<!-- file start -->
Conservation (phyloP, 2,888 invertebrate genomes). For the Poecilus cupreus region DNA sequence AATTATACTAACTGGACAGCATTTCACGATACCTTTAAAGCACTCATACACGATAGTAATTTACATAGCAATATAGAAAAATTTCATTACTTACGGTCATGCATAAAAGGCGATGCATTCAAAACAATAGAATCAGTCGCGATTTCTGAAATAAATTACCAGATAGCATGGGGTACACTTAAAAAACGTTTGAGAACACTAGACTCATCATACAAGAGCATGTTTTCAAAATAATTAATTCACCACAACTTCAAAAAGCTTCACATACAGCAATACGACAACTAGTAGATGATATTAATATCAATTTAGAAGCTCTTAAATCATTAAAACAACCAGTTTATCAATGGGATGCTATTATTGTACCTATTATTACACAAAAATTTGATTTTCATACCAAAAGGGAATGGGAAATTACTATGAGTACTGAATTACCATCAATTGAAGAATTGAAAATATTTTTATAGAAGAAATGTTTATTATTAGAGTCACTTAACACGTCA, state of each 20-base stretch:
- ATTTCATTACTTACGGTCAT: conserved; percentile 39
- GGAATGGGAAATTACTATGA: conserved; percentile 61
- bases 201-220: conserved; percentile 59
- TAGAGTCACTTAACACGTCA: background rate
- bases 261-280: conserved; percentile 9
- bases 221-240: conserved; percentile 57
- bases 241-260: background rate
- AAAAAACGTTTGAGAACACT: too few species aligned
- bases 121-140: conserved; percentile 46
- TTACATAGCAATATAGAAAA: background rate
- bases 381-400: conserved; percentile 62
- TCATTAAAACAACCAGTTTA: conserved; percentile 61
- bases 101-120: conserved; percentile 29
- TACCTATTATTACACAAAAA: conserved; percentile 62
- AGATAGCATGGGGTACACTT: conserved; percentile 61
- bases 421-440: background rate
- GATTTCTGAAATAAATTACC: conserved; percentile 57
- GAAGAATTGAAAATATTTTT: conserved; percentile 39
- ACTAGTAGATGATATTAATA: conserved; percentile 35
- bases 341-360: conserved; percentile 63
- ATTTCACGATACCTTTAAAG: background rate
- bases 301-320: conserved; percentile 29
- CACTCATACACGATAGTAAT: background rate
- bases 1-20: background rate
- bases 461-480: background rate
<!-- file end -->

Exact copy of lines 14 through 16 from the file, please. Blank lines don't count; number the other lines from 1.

- bases 101-120: conserved; percentile 29
- TACCTATTATTACACAAAAA: conserved; percentile 62
- AGATAGCATGGGGTACACTT: conserved; percentile 61